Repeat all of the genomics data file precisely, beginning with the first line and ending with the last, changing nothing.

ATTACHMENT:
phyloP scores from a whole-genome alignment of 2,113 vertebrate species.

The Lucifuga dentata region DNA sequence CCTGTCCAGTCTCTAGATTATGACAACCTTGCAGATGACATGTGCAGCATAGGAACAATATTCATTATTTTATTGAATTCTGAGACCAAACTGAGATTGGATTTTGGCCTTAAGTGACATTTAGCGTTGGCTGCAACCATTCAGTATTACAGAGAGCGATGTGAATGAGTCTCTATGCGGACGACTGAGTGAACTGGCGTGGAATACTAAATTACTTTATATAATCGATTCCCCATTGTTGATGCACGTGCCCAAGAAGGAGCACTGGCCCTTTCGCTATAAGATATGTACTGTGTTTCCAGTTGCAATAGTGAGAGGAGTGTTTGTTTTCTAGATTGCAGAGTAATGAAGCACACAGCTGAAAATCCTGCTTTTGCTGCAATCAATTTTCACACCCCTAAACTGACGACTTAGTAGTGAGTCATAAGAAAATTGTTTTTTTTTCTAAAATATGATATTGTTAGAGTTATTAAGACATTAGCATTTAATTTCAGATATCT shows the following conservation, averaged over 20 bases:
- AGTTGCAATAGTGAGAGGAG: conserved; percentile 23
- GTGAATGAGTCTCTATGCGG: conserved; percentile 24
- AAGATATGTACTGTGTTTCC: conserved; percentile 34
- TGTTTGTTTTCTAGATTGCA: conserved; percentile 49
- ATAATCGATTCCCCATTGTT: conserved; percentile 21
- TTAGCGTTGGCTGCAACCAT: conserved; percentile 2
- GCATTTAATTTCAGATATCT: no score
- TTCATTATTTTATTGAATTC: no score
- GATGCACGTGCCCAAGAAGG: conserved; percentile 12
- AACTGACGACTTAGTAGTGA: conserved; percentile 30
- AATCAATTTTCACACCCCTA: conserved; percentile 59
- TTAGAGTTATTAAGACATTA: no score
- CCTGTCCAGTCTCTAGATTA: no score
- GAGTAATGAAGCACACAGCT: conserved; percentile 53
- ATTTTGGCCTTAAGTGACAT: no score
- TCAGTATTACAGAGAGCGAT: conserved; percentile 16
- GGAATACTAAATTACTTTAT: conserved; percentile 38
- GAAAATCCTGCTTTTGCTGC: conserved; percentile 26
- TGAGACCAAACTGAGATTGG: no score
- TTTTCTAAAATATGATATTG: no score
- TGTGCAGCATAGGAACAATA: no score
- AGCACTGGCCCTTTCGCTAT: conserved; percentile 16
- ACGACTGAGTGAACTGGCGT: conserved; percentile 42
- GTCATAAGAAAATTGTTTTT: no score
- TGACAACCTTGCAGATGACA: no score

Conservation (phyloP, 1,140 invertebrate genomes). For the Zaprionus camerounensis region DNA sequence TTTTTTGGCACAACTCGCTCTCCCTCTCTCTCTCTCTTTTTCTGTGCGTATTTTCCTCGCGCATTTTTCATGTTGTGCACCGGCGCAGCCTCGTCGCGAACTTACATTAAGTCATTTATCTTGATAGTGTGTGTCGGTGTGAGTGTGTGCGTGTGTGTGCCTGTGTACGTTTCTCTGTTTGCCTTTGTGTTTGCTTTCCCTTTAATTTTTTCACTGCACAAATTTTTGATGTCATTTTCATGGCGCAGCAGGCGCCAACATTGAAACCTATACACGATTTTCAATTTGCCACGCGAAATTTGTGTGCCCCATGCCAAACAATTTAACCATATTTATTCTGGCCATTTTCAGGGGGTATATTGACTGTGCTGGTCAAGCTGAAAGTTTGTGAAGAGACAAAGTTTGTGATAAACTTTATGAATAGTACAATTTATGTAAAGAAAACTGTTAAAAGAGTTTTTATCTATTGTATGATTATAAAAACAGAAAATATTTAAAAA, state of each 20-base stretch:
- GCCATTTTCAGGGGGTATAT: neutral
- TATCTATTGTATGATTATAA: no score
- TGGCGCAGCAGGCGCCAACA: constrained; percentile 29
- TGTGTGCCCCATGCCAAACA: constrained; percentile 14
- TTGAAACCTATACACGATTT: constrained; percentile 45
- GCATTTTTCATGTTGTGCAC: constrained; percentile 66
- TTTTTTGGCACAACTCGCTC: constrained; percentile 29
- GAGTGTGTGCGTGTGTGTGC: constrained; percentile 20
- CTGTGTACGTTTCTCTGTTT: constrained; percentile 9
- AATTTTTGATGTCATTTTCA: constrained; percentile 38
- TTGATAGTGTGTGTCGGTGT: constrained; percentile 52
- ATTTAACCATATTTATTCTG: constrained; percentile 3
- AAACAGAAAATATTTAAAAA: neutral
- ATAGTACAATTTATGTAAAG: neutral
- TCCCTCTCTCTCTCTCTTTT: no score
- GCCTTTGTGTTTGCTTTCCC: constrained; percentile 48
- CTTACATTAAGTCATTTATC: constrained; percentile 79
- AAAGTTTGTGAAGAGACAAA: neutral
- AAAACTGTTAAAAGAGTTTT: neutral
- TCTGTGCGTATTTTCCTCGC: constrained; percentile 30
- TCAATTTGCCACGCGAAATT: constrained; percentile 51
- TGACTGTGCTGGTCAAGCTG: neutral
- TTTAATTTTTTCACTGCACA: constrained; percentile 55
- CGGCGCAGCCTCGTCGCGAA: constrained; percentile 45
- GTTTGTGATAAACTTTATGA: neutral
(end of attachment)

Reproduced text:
phyloP scores from a whole-genome alignment of 2,113 vertebrate species.

The Lucifuga dentata region DNA sequence CCTGTCCAGTCTCTAGATTATGACAACCTTGCAGATGACATGTGCAGCATAGGAACAATATTCATTATTTTATTGAATTCTGAGACCAAACTGAGATTGGATTTTGGCCTTAAGTGACATTTAGCGTTGGCTGCAACCATTCAGTATTACAGAGAGCGATGTGAATGAGTCTCTATGCGGACGACTGAGTGAACTGGCGTGGAATACTAAATTACTTTATATAATCGATTCCCCATTGTTGATGCACGTGCCCAAGAAGGAGCACTGGCCCTTTCGCTATAAGATATGTACTGTGTTTCCAGTTGCAATAGTGAGAGGAGTGTTTGTTTTCTAGATTGCAGAGTAATGAAGCACACAGCTGAAAATCCTGCTTTTGCTGCAATCAATTTTCACACCCCTAAACTGACGACTTAGTAGTGAGTCATAAGAAAATTGTTTTTTTTTCTAAAATATGATATTGTTAGAGTTATTAAGACATTAGCATTTAATTTCAGATATCT shows the following conservation, averaged over 20 bases:
- AGTTGCAATAGTGAGAGGAG: conserved; percentile 23
- GTGAATGAGTCTCTATGCGG: conserved; percentile 24
- AAGATATGTACTGTGTTTCC: conserved; percentile 34
- TGTTTGTTTTCTAGATTGCA: conserved; percentile 49
- ATAATCGATTCCCCATTGTT: conserved; percentile 21
- TTAGCGTTGGCTGCAACCAT: conserved; percentile 2
- GCATTTAATTTCAGATATCT: no score
- TTCATTATTTTATTGAATTC: no score
- GATGCACGTGCCCAAGAAGG: conserved; percentile 12
- AACTGACGACTTAGTAGTGA: conserved; percentile 30
- AATCAATTTTCACACCCCTA: conserved; percentile 59
- TTAGAGTTATTAAGACATTA: no score
- CCTGTCCAGTCTCTAGATTA: no score
- GAGTAATGAAGCACACAGCT: conserved; percentile 53
- ATTTTGGCCTTAAGTGACAT: no score
- TCAGTATTACAGAGAGCGAT: conserved; percentile 16
- GGAATACTAAATTACTTTAT: conserved; percentile 38
- GAAAATCCTGCTTTTGCTGC: conserved; percentile 26
- TGAGACCAAACTGAGATTGG: no score
- TTTTCTAAAATATGATATTG: no score
- TGTGCAGCATAGGAACAATA: no score
- AGCACTGGCCCTTTCGCTAT: conserved; percentile 16
- ACGACTGAGTGAACTGGCGT: conserved; percentile 42
- GTCATAAGAAAATTGTTTTT: no score
- TGACAACCTTGCAGATGACA: no score

Conservation (phyloP, 1,140 invertebrate genomes). For the Zaprionus camerounensis region DNA sequence TTTTTTGGCACAACTCGCTCTCCCTCTCTCTCTCTCTTTTTCTGTGCGTATTTTCCTCGCGCATTTTTCATGTTGTGCACCGGCGCAGCCTCGTCGCGAACTTACATTAAGTCATTTATCTTGATAGTGTGTGTCGGTGTGAGTGTGTGCGTGTGTGTGCCTGTGTACGTTTCTCTGTTTGCCTTTGTGTTTGCTTTCCCTTTAATTTTTTCACTGCACAAATTTTTGATGTCATTTTCATGGCGCAGCAGGCGCCAACATTGAAACCTATACACGATTTTCAATTTGCCACGCGAAATTTGTGTGCCCCATGCCAAACAATTTAACCATATTTATTCTGGCCATTTTCAGGGGGTATATTGACTGTGCTGGTCAAGCTGAAAGTTTGTGAAGAGACAAAGTTTGTGATAAACTTTATGAATAGTACAATTTATGTAAAGAAAACTGTTAAAAGAGTTTTTATCTATTGTATGATTATAAAAACAGAAAATATTTAAAAA, state of each 20-base stretch:
- GCCATTTTCAGGGGGTATAT: neutral
- TATCTATTGTATGATTATAA: no score
- TGGCGCAGCAGGCGCCAACA: constrained; percentile 29
- TGTGTGCCCCATGCCAAACA: constrained; percentile 14
- TTGAAACCTATACACGATTT: constrained; percentile 45
- GCATTTTTCATGTTGTGCAC: constrained; percentile 66
- TTTTTTGGCACAACTCGCTC: constrained; percentile 29
- GAGTGTGTGCGTGTGTGTGC: constrained; percentile 20
- CTGTGTACGTTTCTCTGTTT: constrained; percentile 9
- AATTTTTGATGTCATTTTCA: constrained; percentile 38
- TTGATAGTGTGTGTCGGTGT: constrained; percentile 52
- ATTTAACCATATTTATTCTG: constrained; percentile 3
- AAACAGAAAATATTTAAAAA: neutral
- ATAGTACAATTTATGTAAAG: neutral
- TCCCTCTCTCTCTCTCTTTT: no score
- GCCTTTGTGTTTGCTTTCCC: constrained; percentile 48
- CTTACATTAAGTCATTTATC: constrained; percentile 79
- AAAGTTTGTGAAGAGACAAA: neutral
- AAAACTGTTAAAAGAGTTTT: neutral
- TCTGTGCGTATTTTCCTCGC: constrained; percentile 30
- TCAATTTGCCACGCGAAATT: constrained; percentile 51
- TGACTGTGCTGGTCAAGCTG: neutral
- TTTAATTTTTTCACTGCACA: constrained; percentile 55
- CGGCGCAGCCTCGTCGCGAA: constrained; percentile 45
- GTTTGTGATAAACTTTATGA: neutral